Street Art in Graça, Lisbon

Graça is a neighborhood in Lisbon that is often overlooked by tourists. But, it’s gaining in popularity and there is plenty to recommend it, including an interesting street art installation.

Caracol da Graça steps artwork (photo: Brent Petersen)

Where is Graça?

Graça is a neighborhood in the São Vicente parish of Lisbon. It’s north of the charming Alfama neighborhood and is said to occupy the highest point in Lisbon. Until recently, Graça’s perch has kept it a secret from tourists. Today, that’s changing and you’ll often see tourists and locals alike at some of the best spots in Graça.

What do in Graça

Miradouros are viewpoints in Portugal and Graça has one of the best, the Miradouro Sophia de Mello Breyner Andresen, commonly known as Miradouro da Graça. This is one of the best places to hang out in Graça.

Magnificent view from the Miradouro da Graça.(photo: Brent Petersen)

Here, there is the Igreja da Graça (Church of Our Lady of Grace). Just outside the church is the Miradouro da Graça and a nice terrace with tables and chairs and a kiosk where you can order drinks and snacks. The church bells ringing every hour add to the charm as you look over the terra cotta rooftops of Lisbon, past the Tagus River, and all the way to the Setubal Peninsula on the other side.

The Igreja da Graça itself is worth a look. It was built in the 13th century and rebuilt after being destroyed (along with most of Lisbon) during the 1755 earthquake. Inside are some very nice azulejos tile murals.

Azulejos mural in the Igreja da Graça (photo: Brent Petersen)

There’s a green space called Jardim da Cerca da Graça a short walk away. This is a nice place to sit on the grass or have a picnic.

For me, I prefer the Augusto Gil Garden aka Jardim da Graça. It’s just a small square with a fountain in the middle surrounded by benches. Quiet and tranquil.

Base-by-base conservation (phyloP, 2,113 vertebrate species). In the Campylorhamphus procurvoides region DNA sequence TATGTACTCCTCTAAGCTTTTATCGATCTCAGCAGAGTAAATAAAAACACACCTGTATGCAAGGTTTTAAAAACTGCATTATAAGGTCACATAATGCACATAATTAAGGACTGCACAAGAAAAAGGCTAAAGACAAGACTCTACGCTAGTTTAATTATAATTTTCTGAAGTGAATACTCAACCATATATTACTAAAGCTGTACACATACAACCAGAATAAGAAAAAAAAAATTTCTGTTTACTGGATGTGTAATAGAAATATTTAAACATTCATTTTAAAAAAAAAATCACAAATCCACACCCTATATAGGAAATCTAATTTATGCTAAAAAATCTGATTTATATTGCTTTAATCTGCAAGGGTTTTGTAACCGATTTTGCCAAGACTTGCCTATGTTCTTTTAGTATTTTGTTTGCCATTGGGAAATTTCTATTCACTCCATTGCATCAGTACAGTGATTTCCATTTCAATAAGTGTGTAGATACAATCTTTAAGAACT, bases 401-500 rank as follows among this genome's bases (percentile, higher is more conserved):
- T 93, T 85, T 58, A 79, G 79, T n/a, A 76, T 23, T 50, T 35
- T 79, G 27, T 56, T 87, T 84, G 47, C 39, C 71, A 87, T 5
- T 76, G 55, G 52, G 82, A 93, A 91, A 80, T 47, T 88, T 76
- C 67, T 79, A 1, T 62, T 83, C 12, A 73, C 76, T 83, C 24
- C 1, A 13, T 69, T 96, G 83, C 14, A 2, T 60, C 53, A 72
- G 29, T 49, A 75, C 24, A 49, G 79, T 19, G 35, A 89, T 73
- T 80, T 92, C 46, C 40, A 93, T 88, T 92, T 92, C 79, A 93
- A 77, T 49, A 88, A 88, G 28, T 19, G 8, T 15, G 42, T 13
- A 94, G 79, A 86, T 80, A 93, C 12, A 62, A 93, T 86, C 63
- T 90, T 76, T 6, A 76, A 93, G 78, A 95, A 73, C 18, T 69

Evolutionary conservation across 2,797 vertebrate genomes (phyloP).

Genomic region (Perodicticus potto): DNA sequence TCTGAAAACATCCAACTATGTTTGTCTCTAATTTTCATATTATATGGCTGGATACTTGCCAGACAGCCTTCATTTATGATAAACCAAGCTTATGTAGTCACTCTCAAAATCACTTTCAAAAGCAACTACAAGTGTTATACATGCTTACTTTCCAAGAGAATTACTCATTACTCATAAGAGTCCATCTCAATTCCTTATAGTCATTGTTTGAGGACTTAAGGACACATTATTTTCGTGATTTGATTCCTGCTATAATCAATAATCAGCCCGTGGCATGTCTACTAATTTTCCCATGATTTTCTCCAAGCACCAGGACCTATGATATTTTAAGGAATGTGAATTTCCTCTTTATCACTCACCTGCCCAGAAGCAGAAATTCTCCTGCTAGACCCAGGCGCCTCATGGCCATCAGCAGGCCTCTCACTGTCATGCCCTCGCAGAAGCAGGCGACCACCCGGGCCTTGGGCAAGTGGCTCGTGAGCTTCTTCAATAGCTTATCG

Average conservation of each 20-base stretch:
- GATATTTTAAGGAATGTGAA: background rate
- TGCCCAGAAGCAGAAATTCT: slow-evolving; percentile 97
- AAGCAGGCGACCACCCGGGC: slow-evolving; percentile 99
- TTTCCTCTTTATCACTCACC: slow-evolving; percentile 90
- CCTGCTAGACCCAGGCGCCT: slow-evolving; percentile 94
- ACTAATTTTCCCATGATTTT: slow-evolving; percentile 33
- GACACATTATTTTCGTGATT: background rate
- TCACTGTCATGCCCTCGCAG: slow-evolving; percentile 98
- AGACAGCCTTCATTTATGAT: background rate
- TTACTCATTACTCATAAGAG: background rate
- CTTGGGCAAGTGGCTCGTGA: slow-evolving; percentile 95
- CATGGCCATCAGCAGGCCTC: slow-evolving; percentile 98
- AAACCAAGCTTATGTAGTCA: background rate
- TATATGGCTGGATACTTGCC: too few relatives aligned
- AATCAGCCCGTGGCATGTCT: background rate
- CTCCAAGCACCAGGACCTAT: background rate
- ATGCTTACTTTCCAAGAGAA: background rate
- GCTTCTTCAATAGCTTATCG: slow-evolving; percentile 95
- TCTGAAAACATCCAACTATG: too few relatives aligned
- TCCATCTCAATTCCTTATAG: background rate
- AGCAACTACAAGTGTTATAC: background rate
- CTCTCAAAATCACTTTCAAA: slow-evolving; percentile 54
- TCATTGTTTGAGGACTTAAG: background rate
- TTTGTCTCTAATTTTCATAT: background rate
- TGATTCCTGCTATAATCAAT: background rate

If you want to hike further up the hill, Miradouro da Senhora do Monte offers even more dramatic vistas.

And, if you’re thirsty after all that walking, there’s a very nice craft beer taproom nearby called Oitava Colina.

Street Art in Graça

UPDATE: the staircase with the best street art in Graça was recently (2024) painted over. Hopefully new artwork will return soon.

There is lots of gorgeous street art in Lisbon and the Graça neighborhood is no exception. Formal works, sanctioned by the city, have been painted on the sides of buildings.

But, my favorite artwork is at the Caracol da Graça steps. Several staircases lead from a lower part of the neighborhood to the Augusto Gil Garden and the Miradouro da Graça.

The walls along the steps are decorated with dozens and dozens of works of art. Originally created by Yes You Can Spray, a collective of Lisbon artists and educators, the murals have changed and continue to change as new art is created. BTW, I love the idea behind Yes You Can Spray who say “We desire to interrupt and awaken the senses of people passing by a particular created spot.”

It seems that Lisbon is constantly under construction and the Graça neighborhood is currently building a funicular that would take people from the lower part up to the Miradouro da Graça. (UPDATE: Funicular completed in 2024)

While this will offer more access for people with disabilities and certainly take the strain off of people’s knees and calves, the spot for the project is directly adjacent to the Caracol da Graça steps and its artwork. I worry that the building project could disrupt or damage the art. At the very least, fewer people will see these pieces since they will take the funicular to the viewpoint rather than climbing the stairs.

Funicular under construction in Graça (photo: Brent Petersen)

How to get to Graça

Walking to Graça is certainly an option. It’s about 25 minutes from the Lisbon Cathedral to the Miradouro da Senhora do Monte. Or, less than 20 minutes if you’re already at the Castelo de S. Jorge. But remember, hills. Lots of hills.

An easier way would be to take the #28 tram, It runs from Alfama right into the heart of Graça. Of course, Uber is a less charming option as well.

Lisbon’s famous #28 tram (photo: Brent Petersen)

About the Author

Brent Petersen is the Editor-in-Chief of Destination Eat Drink. He currently resides in Setubal, Portugal. Brent has written the novel “Truffle Hunt” (Eckhartz Press) and the short story collection “That Bird.” He’s also written dozens of foodie travel guides to cities around the world on Destination Eat Drink, including in-depth eating and drinking guides to Lisbon, PortoSintraMonsaraz, and Evora in Portugal. Brent’s podcast, also called Destination Eat Drink, is available on all major podcasting platforms and is distributed by the Radio Misfits Podcast Network.

Author: Brent